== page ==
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Old 13th April 2003, 07:36 AM   #1
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Default power supply question

Well, after looking around the internet for a couple of hours and getting nowhere, I turn to here

I am looking for a way to generate +/- 15VDC and +/- 42VDC from a car power source (12VDC-15VDC). I found a couple of commercial products that will do this, but my guess is they are switching power supplies which I don't want to use. The purpose of this power supply is for a DAC. Can someone please point me in the right direction in making something along these lines? Thank you very much.
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Old 13th April 2003, 08:32 AM   #2
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Default Re: power supply question

Quote:
Originally posted by Mach_Y
I am looking for a way to generate +/- 15VDC and +/- 42VDC from a car power source (12VDC-15VDC). I found a couple of commercial products that will do this, but my guess is they are switching power supplies which I don't want to use.
That's about the only way you'll be able to get those voltages from a 12-15 volt DC source. You basically have to chop up the DC into AC so you can run it through a step-up transformer and then rectify and filter it from there.

I'm not aware of anything which will directly convert a DC voltage to a higher DC voltage without converting it into AC somwhere in between.

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Old 13th April 2003, 08:43 AM   #3
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If that is the only route, then I'll go that way. I guess I'll just have to use a good deal of buffering / filtering on the power supply. Any ideas on designs for doing the conversion? Thanks again.

Mark
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Old 13th April 2003, 09:52 AM   #4
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hmm, well you could try your local library. the campus libary has about 5 books on switching power supplies.
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Old 13th April 2003, 11:29 AM   #5
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Default DIY Switching?

I can make a microcontroller dance however i want to. If I can find a big fast ( see: expensive ) optocoupler ( i dont even know if they exist... couldnt use use a triac since source isnt AC to start with, right? ) , and use pulse width modulation against some high speed multiple of 60 hz, with two signals becoming something resembling a sine wave, and then throw a whole bunch of capacitors at the result, i get an "AC" signal? Should I filter before or after step up transformer, or do i need to do both?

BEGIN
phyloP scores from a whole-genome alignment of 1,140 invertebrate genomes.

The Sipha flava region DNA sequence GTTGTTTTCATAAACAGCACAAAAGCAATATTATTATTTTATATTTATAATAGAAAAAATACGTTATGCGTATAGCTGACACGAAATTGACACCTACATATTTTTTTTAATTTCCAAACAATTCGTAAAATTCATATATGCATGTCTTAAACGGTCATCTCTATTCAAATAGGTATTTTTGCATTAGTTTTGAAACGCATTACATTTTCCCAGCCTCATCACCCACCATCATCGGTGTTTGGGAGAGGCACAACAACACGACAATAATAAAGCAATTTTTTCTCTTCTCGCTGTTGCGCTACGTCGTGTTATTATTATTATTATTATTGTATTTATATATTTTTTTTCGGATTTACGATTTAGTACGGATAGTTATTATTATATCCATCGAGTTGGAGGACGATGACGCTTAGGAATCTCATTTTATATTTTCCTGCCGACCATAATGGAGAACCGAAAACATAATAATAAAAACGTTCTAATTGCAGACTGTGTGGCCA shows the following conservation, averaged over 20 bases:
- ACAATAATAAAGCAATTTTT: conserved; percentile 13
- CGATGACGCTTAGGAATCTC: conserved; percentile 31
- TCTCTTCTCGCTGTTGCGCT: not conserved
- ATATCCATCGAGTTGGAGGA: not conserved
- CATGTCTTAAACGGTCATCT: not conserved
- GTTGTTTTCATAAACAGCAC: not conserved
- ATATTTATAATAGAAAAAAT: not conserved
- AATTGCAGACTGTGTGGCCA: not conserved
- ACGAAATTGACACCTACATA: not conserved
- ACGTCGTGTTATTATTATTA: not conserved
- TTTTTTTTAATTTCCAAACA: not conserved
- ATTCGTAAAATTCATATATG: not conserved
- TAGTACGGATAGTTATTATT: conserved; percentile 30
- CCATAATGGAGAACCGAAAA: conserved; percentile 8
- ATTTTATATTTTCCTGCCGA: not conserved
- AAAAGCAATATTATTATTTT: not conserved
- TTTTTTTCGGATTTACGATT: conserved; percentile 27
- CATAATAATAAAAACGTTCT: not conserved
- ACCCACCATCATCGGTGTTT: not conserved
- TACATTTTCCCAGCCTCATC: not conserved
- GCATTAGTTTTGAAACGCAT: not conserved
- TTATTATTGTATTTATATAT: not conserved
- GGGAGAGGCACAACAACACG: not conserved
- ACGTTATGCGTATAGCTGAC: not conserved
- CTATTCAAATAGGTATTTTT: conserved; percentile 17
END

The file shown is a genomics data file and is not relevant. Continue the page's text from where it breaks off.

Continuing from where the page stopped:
Ugg. I dont know how to do this in either pure mathematica or pure pspice. i finally understand why matlab might be the better alternative. a pity i never really learned it.

How well does this scale? For high powered and/or truly good quality sound, how good of a substitute is this for a true AC signal? It would be convenient to bypass the gargantuan transformers with some silicon, but i can easily see the added distortion making it not worth it if you have the choice...

New hairbrained plan of the century.

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Old 13th April 2003, 11:38 PM   #6
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Quote:
Originally posted by theChris
hmm, well you could try your local library. the campus libary has about 5 books on switching power supplies.
Great idea.... except that currently I am deployed to a desert. I'll check into it when I get home though.

Oh well... guess I'll just toss out the idea. Maybe I'll order the schematics for some car stereos and see how they do it.
Thanks all for the help.

Mark
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Old 14th April 2003, 12:58 AM   #7
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oh, BTW. i think sound.westhost.com had an article on a scalable switching powersupply that may be relevent.
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Old 14th April 2003, 08:13 AM   #8
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theChris: perfect!! Thanks!
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